Acciaierie d'Italia SpA (ADI) has been placed into extraordinary administration. Control of the company has now shifted from its current shareholders – ArcelorMittal and Invitalia – to government-appointed commissioners, according to a press announcement from ArcelorMittal.

Acciaierie d'Italia operates sites and structures occupying a total area of more than 17 million square metres. The company employs more than 10,000 people. The Taranto-based plant is Italy's only full-cycle facility and is equipped with 200km of tracks for railway transport, 50km of roads and 90km of conveyors for the movement of raw materials which arrive at the Port of Taranto and transported from there to the company's other sites in Genoa, Novi Ligure, Racconigi, Legnago and Paderno Dugnano.

ArcelorMittal has been involved with the Italian steelmaker since 2018 and, it claims, has been fully committed to the people and the assets of ADI – previously known as Ilva. ArcelorMittal has invested over 2 billion Euros, enabling the Italian company to invest in an extensive €800 million environmental programme and a further €1.2 billion on upgrading equipment.

ArcelorMittal further claims that it was keen to address 'the significant discrepancy' in capital investment into ADI by the two shareholders – the other one being Invitalia, an organisation that supports government bodies in the development and implementation of EU programmes through extensive and integrated technical support services; it operates as a partner of the Directorates of the Ministry of Enterprises and Made in Italy as well as other institutions.

The public/private partnership between Invitalia and ArcelorMittal was established in April 2021.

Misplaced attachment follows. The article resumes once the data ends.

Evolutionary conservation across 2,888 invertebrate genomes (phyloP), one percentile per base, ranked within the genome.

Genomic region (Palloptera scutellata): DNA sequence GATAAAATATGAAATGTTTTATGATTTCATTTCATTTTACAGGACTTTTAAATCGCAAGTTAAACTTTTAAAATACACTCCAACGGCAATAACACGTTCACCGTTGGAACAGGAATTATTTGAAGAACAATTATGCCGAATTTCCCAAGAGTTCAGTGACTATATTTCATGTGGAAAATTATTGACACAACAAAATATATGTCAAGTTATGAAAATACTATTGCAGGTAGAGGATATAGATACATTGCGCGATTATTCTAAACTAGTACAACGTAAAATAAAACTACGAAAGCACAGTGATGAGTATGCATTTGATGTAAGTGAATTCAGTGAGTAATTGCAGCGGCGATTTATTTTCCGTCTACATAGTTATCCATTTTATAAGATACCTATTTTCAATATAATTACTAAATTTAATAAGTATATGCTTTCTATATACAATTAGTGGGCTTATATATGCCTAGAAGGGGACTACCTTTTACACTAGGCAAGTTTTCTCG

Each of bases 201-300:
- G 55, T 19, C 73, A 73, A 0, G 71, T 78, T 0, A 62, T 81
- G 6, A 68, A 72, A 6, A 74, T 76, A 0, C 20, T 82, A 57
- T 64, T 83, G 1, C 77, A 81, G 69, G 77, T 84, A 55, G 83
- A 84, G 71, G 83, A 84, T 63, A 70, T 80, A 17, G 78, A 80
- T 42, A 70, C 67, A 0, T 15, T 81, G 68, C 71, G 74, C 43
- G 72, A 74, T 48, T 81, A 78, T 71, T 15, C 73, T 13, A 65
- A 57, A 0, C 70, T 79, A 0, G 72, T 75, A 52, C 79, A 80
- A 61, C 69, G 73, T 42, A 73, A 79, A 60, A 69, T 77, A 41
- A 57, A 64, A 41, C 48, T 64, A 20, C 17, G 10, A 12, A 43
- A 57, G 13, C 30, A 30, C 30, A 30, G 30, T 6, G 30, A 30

"When we were not able to agree on acceptable terms, we also offered to sell our shareholding in ADI to Invitalia. The discussions, despite ArcelorMittal’s best efforts, were not successful."

ArcelorMittal press announcement.

"In recent discussions ArcelorMittal put forward pragmatic proposals to address this while continuing the public-private partnership with Invitalia. When we were not able to agree on acceptable terms, we also offered to sell our shareholding in ADI to Invitalia. The discussions, despite ArcelorMittal’s best efforts, were not successful."

According to ArcelorMittal, the current situation could have been avoided. "Had ADI been able after April 2021 to access traditional debt financing and been able to raise the working capital required to fund its ongoing needs, rather than relying on equity injections from its shareholders as its sole source of capital, this situation could have been avoided," said the company in a press announcement.

The press release continues, "Unfortunately, the conditions precedent to allow ADI to convert its lease of the assets into a formal purchase – conditions that ADI has no control over, were originally set to be completed before May 2022, and subsequently extended to May 2024 – remain unmet today. ADI’s financial situation has been further impacted by the Italian Government delivering less than one-third of the €2 billion of support measures it offered to at the time the public-private partnership with Invitalia was established."

ArcelorMittal added that 'an already complicated turnaround was made even more challenging by the instability caused by the temporary removal of criminal immunity applicable during the implementation period of the environmental investment programme, the demand environment during the Covid crisis and the energy crisis in Europe last year."

At the heart of situations like this are, of course, ordinary people, a fact recognised by ArcelorMittal. "For the people and communities of ADI, ArcelorMittal hopes that a future can be secured that will bring much needed stability."